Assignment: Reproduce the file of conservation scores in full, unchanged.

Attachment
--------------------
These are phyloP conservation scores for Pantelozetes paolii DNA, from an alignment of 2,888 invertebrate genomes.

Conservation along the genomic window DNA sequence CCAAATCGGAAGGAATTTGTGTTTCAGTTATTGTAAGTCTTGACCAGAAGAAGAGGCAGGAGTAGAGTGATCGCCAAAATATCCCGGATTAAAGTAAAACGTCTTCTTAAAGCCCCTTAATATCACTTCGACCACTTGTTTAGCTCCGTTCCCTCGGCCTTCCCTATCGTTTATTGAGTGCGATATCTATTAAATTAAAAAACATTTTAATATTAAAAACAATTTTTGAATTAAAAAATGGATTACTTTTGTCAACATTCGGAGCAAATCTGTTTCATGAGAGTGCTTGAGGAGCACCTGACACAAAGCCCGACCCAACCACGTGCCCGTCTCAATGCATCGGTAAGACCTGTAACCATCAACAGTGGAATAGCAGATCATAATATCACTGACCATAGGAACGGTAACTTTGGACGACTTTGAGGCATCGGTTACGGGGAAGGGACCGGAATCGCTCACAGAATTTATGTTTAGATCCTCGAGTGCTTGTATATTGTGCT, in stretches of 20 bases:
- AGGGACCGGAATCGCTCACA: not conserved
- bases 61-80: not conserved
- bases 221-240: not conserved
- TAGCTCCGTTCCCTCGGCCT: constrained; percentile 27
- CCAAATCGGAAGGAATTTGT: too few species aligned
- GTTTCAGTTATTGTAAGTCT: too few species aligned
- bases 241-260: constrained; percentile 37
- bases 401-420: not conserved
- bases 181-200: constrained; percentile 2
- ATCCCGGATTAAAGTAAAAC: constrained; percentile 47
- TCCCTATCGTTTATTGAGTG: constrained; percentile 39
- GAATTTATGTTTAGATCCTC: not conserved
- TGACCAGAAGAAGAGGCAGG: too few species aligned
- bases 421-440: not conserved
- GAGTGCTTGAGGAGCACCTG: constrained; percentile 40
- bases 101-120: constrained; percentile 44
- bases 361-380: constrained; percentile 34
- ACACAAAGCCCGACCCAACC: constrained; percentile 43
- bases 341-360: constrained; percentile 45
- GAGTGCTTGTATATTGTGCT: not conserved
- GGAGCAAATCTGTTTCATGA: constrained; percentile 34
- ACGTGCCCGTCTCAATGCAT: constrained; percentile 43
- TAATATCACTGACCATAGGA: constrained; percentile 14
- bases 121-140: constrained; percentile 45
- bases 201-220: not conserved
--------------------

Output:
These are phyloP conservation scores for Pantelozetes paolii DNA, from an alignment of 2,888 invertebrate genomes.

Conservation along the genomic window DNA sequence CCAAATCGGAAGGAATTTGTGTTTCAGTTATTGTAAGTCTTGACCAGAAGAAGAGGCAGGAGTAGAGTGATCGCCAAAATATCCCGGATTAAAGTAAAACGTCTTCTTAAAGCCCCTTAATATCACTTCGACCACTTGTTTAGCTCCGTTCCCTCGGCCTTCCCTATCGTTTATTGAGTGCGATATCTATTAAATTAAAAAACATTTTAATATTAAAAACAATTTTTGAATTAAAAAATGGATTACTTTTGTCAACATTCGGAGCAAATCTGTTTCATGAGAGTGCTTGAGGAGCACCTGACACAAAGCCCGACCCAACCACGTGCCCGTCTCAATGCATCGGTAAGACCTGTAACCATCAACAGTGGAATAGCAGATCATAATATCACTGACCATAGGAACGGTAACTTTGGACGACTTTGAGGCATCGGTTACGGGGAAGGGACCGGAATCGCTCACAGAATTTATGTTTAGATCCTCGAGTGCTTGTATATTGTGCT, in stretches of 20 bases:
- AGGGACCGGAATCGCTCACA: not conserved
- bases 61-80: not conserved
- bases 221-240: not conserved
- TAGCTCCGTTCCCTCGGCCT: constrained; percentile 27
- CCAAATCGGAAGGAATTTGT: too few species aligned
- GTTTCAGTTATTGTAAGTCT: too few species aligned
- bases 241-260: constrained; percentile 37
- bases 401-420: not conserved
- bases 181-200: constrained; percentile 2
- ATCCCGGATTAAAGTAAAAC: constrained; percentile 47
- TCCCTATCGTTTATTGAGTG: constrained; percentile 39
- GAATTTATGTTTAGATCCTC: not conserved
- TGACCAGAAGAAGAGGCAGG: too few species aligned
- bases 421-440: not conserved
- GAGTGCTTGAGGAGCACCTG: constrained; percentile 40
- bases 101-120: constrained; percentile 44
- bases 361-380: constrained; percentile 34
- ACACAAAGCCCGACCCAACC: constrained; percentile 43
- bases 341-360: constrained; percentile 45
- GAGTGCTTGTATATTGTGCT: not conserved
- GGAGCAAATCTGTTTCATGA: constrained; percentile 34
- ACGTGCCCGTCTCAATGCAT: constrained; percentile 43
- TAATATCACTGACCATAGGA: constrained; percentile 14
- bases 121-140: constrained; percentile 45
- bases 201-220: not conserved